CBS has been forced to pay actress Bobbie Phillips millions of dollars in a legal settlement after sexual harassment claims she made against disgraced ex-executive Les Moonves were leaked to the New York Times, a report said Wednesday.
The settlement was reached after CBS hired two law firms — Debevoise & Plimpton and Covington & Burling — to investigate sexual misconduct allegations made by several women at the network against Moonves, Vanity Fair reported.
A draft report of the investigation and a number of other details about the internal probe — including Phillips’ allegation that Moonves forced her to perform oral sex on him in a 1995 meeting — then leaked to the Times in 2018.
As a result, CBS and Covington were forced to pay Phillips millions of dollars because they breached her confidentiality agreement by letting the information leak to the newspaper, according to Vanity Fair.
“Debevoise is not party to any agreements with any parties concerning its work for CBS,” a Debevoise & Plimpton spokesperson said.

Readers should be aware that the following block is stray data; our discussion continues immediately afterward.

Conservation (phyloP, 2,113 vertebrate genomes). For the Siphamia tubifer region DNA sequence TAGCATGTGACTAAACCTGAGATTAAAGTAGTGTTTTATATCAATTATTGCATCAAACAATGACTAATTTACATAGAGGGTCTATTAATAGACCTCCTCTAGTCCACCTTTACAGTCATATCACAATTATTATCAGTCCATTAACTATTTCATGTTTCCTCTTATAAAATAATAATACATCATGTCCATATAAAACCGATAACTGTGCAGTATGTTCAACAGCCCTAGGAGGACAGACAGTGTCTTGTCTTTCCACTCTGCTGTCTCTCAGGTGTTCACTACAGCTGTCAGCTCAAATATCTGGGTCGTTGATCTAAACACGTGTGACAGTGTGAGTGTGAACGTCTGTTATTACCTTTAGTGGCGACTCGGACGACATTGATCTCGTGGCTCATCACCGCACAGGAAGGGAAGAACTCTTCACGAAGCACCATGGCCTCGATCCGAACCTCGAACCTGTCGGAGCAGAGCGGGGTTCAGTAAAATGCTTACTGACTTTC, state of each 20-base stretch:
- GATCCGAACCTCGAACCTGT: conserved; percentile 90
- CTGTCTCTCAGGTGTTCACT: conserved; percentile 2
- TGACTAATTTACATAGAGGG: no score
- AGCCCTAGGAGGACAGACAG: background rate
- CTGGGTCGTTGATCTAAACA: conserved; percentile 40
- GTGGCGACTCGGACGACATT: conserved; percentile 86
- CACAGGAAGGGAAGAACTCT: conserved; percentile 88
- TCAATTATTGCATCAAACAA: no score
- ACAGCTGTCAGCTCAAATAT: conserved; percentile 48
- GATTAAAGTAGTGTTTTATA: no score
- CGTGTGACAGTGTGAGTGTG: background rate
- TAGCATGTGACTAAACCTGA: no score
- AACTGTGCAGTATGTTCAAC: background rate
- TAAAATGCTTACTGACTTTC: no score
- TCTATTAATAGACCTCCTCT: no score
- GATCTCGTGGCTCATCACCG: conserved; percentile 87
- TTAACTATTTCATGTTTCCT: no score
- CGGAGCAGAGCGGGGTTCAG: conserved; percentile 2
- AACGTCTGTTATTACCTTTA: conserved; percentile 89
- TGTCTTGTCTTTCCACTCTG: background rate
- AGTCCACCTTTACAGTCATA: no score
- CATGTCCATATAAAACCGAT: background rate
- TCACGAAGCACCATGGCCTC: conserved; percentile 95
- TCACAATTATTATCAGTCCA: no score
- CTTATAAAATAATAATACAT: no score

The settlement was “rumored to be in the tens of millions” and inked in the fall of 2019, the report said.
Moonves, the former CEO of the the broadcasting giant, was forced to step down in 2018 after New Yorker reporter Ronan Farrow published an explosive article detailing sexual harassment allegations leveled against him.
In the 1995 encounter with Phillips, Moonves allegedly dropped his pants in front of her and said, “look how hard you make me,” according to the Times report in 2018.
“Be my girlfriend and I’ll put you on any show,” he added to the actress, who has appeared in shows such as “Boy Meets World,” “The X-Files” and “Baywatch”
Moonves then grabbed her by the neck and forced her to perform oral sex on him, according to the report.
She was able to break free by grabbing a baseball bat after he was interrupted by a phone call, which he said was with an “E.R.” casting director.
Moonves later said to Phillips’ longtime Hollywood agent, Marv Dauer, “if Bobbie talks, I’m finished,” the Times reported.
Dauer told Vanity Fair that he was aware she reached a settlement over the leak of the investigation because she “felt her confidentiality had been violated as a result of the leak.”